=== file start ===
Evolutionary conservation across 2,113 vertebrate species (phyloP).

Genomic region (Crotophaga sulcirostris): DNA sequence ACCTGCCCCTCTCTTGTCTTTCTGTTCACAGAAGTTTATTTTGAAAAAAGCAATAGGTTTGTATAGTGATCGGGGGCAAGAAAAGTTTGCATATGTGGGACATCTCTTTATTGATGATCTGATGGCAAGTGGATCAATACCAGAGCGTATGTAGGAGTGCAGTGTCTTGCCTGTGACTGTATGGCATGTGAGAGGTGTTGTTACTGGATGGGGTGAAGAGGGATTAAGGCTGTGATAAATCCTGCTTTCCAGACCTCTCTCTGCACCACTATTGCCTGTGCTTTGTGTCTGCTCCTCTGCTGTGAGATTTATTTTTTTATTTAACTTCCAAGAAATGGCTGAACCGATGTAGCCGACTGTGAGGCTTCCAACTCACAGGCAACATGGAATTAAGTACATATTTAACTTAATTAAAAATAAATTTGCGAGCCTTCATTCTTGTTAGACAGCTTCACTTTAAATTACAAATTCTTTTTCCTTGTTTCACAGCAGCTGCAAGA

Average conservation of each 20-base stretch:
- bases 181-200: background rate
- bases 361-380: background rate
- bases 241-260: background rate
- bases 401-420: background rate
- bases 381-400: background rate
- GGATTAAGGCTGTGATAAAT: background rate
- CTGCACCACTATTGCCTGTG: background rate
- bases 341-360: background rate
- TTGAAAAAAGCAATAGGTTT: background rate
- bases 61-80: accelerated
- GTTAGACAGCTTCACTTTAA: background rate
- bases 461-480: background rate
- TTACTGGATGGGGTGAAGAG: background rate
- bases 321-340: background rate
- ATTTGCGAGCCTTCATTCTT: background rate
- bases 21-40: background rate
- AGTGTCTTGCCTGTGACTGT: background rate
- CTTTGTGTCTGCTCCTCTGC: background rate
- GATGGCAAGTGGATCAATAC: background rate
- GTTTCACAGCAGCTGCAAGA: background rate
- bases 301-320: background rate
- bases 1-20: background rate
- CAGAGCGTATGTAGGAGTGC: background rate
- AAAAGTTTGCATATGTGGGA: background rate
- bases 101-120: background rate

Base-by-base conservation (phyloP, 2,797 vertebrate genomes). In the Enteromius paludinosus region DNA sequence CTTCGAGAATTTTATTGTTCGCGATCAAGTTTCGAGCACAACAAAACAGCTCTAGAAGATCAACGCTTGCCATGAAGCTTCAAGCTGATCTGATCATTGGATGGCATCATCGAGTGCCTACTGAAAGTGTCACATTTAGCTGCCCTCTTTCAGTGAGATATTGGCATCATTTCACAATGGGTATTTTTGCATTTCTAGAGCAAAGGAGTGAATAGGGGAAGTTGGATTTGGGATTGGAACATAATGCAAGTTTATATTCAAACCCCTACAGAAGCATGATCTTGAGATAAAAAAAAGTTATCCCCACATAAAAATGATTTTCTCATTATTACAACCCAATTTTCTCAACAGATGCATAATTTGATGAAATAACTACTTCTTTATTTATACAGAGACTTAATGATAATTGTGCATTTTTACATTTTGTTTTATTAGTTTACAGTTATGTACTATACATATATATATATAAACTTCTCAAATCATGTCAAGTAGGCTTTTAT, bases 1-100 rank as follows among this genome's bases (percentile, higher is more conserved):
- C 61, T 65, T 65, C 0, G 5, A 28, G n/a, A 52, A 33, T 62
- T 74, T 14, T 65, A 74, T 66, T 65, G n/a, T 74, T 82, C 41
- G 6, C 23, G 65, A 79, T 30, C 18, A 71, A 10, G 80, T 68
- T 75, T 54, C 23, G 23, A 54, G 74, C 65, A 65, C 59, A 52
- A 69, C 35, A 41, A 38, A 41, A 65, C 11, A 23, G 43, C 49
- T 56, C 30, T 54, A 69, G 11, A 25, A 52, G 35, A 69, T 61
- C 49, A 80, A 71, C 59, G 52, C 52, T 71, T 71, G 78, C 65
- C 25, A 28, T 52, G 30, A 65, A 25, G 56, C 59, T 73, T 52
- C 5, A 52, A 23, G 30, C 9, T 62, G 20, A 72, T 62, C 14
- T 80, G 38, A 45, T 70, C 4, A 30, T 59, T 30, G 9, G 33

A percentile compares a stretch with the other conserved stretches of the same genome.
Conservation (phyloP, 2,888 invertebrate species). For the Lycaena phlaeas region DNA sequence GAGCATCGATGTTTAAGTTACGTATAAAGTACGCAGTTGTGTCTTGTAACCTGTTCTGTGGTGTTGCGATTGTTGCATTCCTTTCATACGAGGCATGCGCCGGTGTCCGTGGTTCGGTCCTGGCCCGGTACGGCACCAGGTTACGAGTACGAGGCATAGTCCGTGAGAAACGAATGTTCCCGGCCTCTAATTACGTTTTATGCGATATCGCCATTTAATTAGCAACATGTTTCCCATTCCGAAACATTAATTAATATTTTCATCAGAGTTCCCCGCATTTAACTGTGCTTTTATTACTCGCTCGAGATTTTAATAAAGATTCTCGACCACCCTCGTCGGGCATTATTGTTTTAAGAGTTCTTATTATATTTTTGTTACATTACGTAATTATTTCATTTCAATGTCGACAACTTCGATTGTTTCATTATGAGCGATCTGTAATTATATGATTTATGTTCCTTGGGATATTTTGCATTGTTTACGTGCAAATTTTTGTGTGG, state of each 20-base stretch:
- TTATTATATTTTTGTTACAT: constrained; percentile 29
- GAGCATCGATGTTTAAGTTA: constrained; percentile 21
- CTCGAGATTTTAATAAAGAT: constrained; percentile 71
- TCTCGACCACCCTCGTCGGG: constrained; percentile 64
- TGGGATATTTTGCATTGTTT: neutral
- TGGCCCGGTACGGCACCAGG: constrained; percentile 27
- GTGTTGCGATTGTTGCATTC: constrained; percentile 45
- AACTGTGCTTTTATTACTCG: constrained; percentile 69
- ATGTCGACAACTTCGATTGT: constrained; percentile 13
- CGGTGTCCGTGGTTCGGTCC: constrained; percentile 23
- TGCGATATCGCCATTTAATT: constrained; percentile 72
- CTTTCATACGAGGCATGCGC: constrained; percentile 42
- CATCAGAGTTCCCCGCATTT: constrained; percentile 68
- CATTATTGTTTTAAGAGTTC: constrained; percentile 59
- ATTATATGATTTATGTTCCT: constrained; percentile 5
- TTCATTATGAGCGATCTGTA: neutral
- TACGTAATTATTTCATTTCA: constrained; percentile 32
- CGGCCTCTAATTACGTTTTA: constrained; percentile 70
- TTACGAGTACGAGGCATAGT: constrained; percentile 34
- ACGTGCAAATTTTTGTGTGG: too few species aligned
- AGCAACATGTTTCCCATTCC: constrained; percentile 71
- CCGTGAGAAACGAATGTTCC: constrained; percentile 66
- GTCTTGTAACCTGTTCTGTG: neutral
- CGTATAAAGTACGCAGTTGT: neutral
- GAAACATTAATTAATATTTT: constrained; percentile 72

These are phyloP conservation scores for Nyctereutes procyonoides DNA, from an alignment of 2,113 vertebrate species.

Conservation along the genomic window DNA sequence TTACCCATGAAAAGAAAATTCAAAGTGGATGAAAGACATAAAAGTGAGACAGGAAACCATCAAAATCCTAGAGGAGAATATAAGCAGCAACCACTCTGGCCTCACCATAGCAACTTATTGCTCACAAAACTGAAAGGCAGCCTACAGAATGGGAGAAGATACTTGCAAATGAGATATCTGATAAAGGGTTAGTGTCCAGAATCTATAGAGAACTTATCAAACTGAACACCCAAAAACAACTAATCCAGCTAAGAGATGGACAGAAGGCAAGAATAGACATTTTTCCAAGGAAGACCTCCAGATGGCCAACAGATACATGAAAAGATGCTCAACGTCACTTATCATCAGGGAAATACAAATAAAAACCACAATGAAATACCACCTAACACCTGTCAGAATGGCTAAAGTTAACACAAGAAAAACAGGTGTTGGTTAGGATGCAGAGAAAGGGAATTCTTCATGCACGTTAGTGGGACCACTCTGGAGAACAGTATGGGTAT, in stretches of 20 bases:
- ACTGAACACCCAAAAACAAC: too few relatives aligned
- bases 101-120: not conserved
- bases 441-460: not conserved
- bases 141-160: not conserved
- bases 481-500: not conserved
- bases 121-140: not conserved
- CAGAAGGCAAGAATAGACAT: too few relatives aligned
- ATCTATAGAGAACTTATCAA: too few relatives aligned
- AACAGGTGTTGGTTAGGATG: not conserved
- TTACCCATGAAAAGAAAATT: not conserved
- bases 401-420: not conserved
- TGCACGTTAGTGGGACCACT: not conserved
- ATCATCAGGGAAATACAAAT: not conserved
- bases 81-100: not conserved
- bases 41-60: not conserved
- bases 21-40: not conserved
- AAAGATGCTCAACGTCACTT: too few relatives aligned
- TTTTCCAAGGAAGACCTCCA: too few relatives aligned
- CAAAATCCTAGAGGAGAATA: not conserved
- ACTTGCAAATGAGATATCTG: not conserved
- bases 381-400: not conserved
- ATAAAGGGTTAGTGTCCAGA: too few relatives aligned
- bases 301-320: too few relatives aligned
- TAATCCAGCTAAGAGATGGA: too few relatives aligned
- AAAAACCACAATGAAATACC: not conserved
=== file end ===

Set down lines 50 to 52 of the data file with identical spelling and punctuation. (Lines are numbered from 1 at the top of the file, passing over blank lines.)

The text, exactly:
- ATGTCGACAACTTCGATTGT: constrained; percentile 13
- CGGTGTCCGTGGTTCGGTCC: constrained; percentile 23
- TGCGATATCGCCATTTAATT: constrained; percentile 72